Period: November 2016 - January 2017.
Pursuant to UN Security Council Resolution (UNSCR) 2299 (2016), the Security Council extends the mandate of the United Nations Assistance Mission for Iraq (UNAMI) until 31 July 2017 and calls upon the Government of Iraq to continue to provide security and logistical support to the United Nations presence in Iraq (OP1). Also this resolution highlights the need to accelerate the coordinated implementation of monitoring, analysis and reporting arrangements on sexual violence in conflict and post-conflict situations (PP4).
The report provides an update on the implementation of the UNAMI mandate and outlines the major political achievements, including efforts undertaken by the Government of Iraq and UNAMI to promote inclusive national reconciliation (paras. 3, 7, 23), and security developments, including steady progress in the fight against the Islamic State in Iraq and the Levant (ISIL/Da’esh) (para. 14). Despite the progress achieved, the report highlights innumerable instances of serious and systematic violations of international humanitarian law and gross abuses of human rights perpetrated by ISIL, including mass abductions (para. 38), child recruitment (para. 40) and women’s enslavement (para. 41), as well as by the Government of Iraq (para. 43), and emphasises that the humanitarian situation remains fragile due to the funding constraints (para. 77).
Of 79 paragraphs in the report, 13 (16,45%) include references to women and gender. A series of roundtables on national reconciliation has been hosted by UNAMI to solicit the views of community leaders, academics, youth, women and intellectuals across the country (para. 23). However the majority of references to women in the report focus broadly on women’s protection needs, particularly in regards to armed conflict, terrorism and other acts of violence (paras. 34, 41, 42, 51). It demonstrates specifically that UNAMI is engaged with the Government on the joint communique on prevention of, and response to, conflict-related sexual violence in Iraq, which was signed on 23 September 2016, emphasising that the protection of women and girls should be central to all peacebuilding and justice-seeking efforts in the post-ISIL period (para. 29).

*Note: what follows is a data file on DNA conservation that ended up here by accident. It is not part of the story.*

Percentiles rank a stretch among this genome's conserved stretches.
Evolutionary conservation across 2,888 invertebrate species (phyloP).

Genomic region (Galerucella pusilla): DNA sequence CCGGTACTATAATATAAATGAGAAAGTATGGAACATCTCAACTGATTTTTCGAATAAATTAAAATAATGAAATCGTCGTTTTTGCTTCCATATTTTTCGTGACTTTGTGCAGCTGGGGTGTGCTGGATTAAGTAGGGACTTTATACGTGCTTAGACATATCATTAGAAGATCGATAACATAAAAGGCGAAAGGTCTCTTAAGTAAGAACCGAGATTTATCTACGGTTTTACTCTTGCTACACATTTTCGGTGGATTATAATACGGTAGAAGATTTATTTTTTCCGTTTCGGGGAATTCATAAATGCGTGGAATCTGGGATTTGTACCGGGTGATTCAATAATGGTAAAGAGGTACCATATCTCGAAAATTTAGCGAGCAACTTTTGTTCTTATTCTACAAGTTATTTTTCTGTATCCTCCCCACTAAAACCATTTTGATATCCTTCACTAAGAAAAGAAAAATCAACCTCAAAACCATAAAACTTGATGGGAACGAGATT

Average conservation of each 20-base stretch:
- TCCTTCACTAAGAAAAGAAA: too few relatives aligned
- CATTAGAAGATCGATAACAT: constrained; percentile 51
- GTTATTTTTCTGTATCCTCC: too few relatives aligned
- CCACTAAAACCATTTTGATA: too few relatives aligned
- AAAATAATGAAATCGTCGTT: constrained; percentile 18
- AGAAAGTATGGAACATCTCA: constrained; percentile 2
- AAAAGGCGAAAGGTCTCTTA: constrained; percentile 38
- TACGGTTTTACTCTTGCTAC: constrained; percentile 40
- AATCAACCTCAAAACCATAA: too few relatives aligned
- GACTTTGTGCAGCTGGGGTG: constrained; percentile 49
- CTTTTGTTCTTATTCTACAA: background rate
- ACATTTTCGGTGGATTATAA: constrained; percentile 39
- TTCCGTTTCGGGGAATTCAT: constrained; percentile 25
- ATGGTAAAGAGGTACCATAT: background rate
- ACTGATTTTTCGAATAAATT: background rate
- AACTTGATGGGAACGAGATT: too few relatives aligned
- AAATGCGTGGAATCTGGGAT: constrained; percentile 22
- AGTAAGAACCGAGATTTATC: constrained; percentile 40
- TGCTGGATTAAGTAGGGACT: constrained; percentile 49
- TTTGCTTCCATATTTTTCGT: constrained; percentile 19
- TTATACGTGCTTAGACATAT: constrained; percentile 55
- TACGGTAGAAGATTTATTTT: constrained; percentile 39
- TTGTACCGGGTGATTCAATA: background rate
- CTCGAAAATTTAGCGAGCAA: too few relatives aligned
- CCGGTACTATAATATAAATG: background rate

The Deputy Special Representative is reported to call for the full participation of women in reconciliation processes at the national and community levels and to underscore the importance of continued efforts to change negative social norms (para. 29). However the report does not provide any information about specific efforts undertaken by relevant stakeholders to promote the full participation of women in political processes and institutions (S/RES/2299, PP. 25). For example, the section on electoral assistance remains gender-blind, eliminating a necessary focus on the need for women’s meaningful political participation. Moreover the report does not mention any efforts of UNAMI or the Government of Iraq to support the role of women’s organisations in building sustainable peace in Iraq (S/RES/1889, OP1).
The report highlights innumerable instances of serious and systematic violations of international humanitarian law and gross abuses of human rights, including mass abductions (para. 38) and women’s enslavement (para. 41). In regards to the joint communique, the report however provides no information on its content and services available to survivors, including the provision of medical care, ongoing psychosocial counselling and comprehensive sexual and reproductive health services, as mandated by UNSCR 2233 (2013). The report also does not provide any update on the status of the “swift” deployment of dedicated expertise such as Women Protection Advisors aimed at the acceleration of the coordinated implementation of monitoring, analysis and reporting arrangements on sexual violence in conflict and post-conflict situations, as mandated by UNSCR 2299 (2016).